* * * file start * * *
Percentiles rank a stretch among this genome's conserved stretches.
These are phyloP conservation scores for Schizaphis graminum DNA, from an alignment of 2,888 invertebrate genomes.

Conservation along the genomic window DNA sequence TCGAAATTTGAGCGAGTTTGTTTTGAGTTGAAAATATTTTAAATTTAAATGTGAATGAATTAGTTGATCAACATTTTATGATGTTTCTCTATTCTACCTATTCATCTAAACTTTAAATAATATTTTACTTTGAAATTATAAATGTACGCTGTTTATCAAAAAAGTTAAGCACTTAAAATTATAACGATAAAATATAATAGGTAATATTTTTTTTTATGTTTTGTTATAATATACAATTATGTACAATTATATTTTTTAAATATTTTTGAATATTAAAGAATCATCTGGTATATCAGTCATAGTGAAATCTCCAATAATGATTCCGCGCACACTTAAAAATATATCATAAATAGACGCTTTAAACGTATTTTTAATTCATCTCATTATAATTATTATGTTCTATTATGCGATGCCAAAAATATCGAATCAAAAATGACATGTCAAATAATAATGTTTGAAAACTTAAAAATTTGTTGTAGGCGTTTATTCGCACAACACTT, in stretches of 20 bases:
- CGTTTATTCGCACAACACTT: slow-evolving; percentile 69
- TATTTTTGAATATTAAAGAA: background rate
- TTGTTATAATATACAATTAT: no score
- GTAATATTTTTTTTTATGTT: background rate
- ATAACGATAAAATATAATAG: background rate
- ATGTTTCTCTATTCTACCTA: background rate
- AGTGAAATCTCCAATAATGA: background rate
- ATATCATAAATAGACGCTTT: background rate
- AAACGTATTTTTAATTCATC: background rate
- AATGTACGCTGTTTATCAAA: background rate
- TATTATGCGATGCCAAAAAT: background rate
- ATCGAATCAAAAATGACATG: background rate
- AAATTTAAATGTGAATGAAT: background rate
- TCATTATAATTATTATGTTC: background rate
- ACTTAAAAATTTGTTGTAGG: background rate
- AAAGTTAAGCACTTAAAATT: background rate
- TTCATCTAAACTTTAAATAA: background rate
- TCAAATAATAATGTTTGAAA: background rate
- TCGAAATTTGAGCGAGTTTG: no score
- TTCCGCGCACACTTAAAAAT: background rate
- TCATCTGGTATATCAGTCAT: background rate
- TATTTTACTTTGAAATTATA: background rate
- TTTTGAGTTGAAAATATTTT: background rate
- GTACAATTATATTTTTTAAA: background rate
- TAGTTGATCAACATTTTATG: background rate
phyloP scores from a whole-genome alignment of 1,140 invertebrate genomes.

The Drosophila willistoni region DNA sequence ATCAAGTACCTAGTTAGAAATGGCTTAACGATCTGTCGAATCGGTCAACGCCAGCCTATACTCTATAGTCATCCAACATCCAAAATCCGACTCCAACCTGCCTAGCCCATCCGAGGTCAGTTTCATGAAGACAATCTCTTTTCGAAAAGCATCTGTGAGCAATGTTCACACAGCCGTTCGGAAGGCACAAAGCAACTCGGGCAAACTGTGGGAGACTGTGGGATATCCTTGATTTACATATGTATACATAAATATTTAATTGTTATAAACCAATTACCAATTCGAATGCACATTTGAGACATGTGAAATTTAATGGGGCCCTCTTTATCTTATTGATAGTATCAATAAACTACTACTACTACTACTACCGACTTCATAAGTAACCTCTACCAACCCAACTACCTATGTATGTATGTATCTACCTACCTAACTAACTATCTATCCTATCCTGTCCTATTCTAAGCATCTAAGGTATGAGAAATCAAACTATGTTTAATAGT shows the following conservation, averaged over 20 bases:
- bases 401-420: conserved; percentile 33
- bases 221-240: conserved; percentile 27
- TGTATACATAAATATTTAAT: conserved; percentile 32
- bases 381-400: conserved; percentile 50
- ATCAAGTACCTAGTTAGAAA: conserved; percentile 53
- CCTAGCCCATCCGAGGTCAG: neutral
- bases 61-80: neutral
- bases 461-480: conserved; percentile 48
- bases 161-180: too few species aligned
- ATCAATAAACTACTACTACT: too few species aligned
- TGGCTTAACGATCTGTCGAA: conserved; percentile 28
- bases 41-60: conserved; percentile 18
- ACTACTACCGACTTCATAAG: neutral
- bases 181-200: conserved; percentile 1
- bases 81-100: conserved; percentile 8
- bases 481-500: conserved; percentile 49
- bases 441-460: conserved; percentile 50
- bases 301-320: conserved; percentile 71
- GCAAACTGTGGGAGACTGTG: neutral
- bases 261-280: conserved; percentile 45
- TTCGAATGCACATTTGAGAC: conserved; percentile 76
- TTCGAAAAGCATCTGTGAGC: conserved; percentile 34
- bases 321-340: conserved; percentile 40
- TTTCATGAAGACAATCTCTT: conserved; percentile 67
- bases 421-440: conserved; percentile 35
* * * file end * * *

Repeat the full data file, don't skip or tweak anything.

Percentiles rank a stretch among this genome's conserved stretches.
These are phyloP conservation scores for Schizaphis graminum DNA, from an alignment of 2,888 invertebrate genomes.

Conservation along the genomic window DNA sequence TCGAAATTTGAGCGAGTTTGTTTTGAGTTGAAAATATTTTAAATTTAAATGTGAATGAATTAGTTGATCAACATTTTATGATGTTTCTCTATTCTACCTATTCATCTAAACTTTAAATAATATTTTACTTTGAAATTATAAATGTACGCTGTTTATCAAAAAAGTTAAGCACTTAAAATTATAACGATAAAATATAATAGGTAATATTTTTTTTTATGTTTTGTTATAATATACAATTATGTACAATTATATTTTTTAAATATTTTTGAATATTAAAGAATCATCTGGTATATCAGTCATAGTGAAATCTCCAATAATGATTCCGCGCACACTTAAAAATATATCATAAATAGACGCTTTAAACGTATTTTTAATTCATCTCATTATAATTATTATGTTCTATTATGCGATGCCAAAAATATCGAATCAAAAATGACATGTCAAATAATAATGTTTGAAAACTTAAAAATTTGTTGTAGGCGTTTATTCGCACAACACTT, in stretches of 20 bases:
- CGTTTATTCGCACAACACTT: slow-evolving; percentile 69
- TATTTTTGAATATTAAAGAA: background rate
- TTGTTATAATATACAATTAT: no score
- GTAATATTTTTTTTTATGTT: background rate
- ATAACGATAAAATATAATAG: background rate
- ATGTTTCTCTATTCTACCTA: background rate
- AGTGAAATCTCCAATAATGA: background rate
- ATATCATAAATAGACGCTTT: background rate
- AAACGTATTTTTAATTCATC: background rate
- AATGTACGCTGTTTATCAAA: background rate
- TATTATGCGATGCCAAAAAT: background rate
- ATCGAATCAAAAATGACATG: background rate
- AAATTTAAATGTGAATGAAT: background rate
- TCATTATAATTATTATGTTC: background rate
- ACTTAAAAATTTGTTGTAGG: background rate
- AAAGTTAAGCACTTAAAATT: background rate
- TTCATCTAAACTTTAAATAA: background rate
- TCAAATAATAATGTTTGAAA: background rate
- TCGAAATTTGAGCGAGTTTG: no score
- TTCCGCGCACACTTAAAAAT: background rate
- TCATCTGGTATATCAGTCAT: background rate
- TATTTTACTTTGAAATTATA: background rate
- TTTTGAGTTGAAAATATTTT: background rate
- GTACAATTATATTTTTTAAA: background rate
- TAGTTGATCAACATTTTATG: background rate
phyloP scores from a whole-genome alignment of 1,140 invertebrate genomes.

The Drosophila willistoni region DNA sequence ATCAAGTACCTAGTTAGAAATGGCTTAACGATCTGTCGAATCGGTCAACGCCAGCCTATACTCTATAGTCATCCAACATCCAAAATCCGACTCCAACCTGCCTAGCCCATCCGAGGTCAGTTTCATGAAGACAATCTCTTTTCGAAAAGCATCTGTGAGCAATGTTCACACAGCCGTTCGGAAGGCACAAAGCAACTCGGGCAAACTGTGGGAGACTGTGGGATATCCTTGATTTACATATGTATACATAAATATTTAATTGTTATAAACCAATTACCAATTCGAATGCACATTTGAGACATGTGAAATTTAATGGGGCCCTCTTTATCTTATTGATAGTATCAATAAACTACTACTACTACTACTACCGACTTCATAAGTAACCTCTACCAACCCAACTACCTATGTATGTATGTATCTACCTACCTAACTAACTATCTATCCTATCCTGTCCTATTCTAAGCATCTAAGGTATGAGAAATCAAACTATGTTTAATAGT shows the following conservation, averaged over 20 bases:
- bases 401-420: conserved; percentile 33
- bases 221-240: conserved; percentile 27
- TGTATACATAAATATTTAAT: conserved; percentile 32
- bases 381-400: conserved; percentile 50
- ATCAAGTACCTAGTTAGAAA: conserved; percentile 53
- CCTAGCCCATCCGAGGTCAG: neutral
- bases 61-80: neutral
- bases 461-480: conserved; percentile 48
- bases 161-180: too few species aligned
- ATCAATAAACTACTACTACT: too few species aligned
- TGGCTTAACGATCTGTCGAA: conserved; percentile 28
- bases 41-60: conserved; percentile 18
- ACTACTACCGACTTCATAAG: neutral
- bases 181-200: conserved; percentile 1
- bases 81-100: conserved; percentile 8
- bases 481-500: conserved; percentile 49
- bases 441-460: conserved; percentile 50
- bases 301-320: conserved; percentile 71
- GCAAACTGTGGGAGACTGTG: neutral
- bases 261-280: conserved; percentile 45
- TTCGAATGCACATTTGAGAC: conserved; percentile 76
- TTCGAAAAGCATCTGTGAGC: conserved; percentile 34
- bases 321-340: conserved; percentile 40
- TTTCATGAAGACAATCTCTT: conserved; percentile 67
- bases 421-440: conserved; percentile 35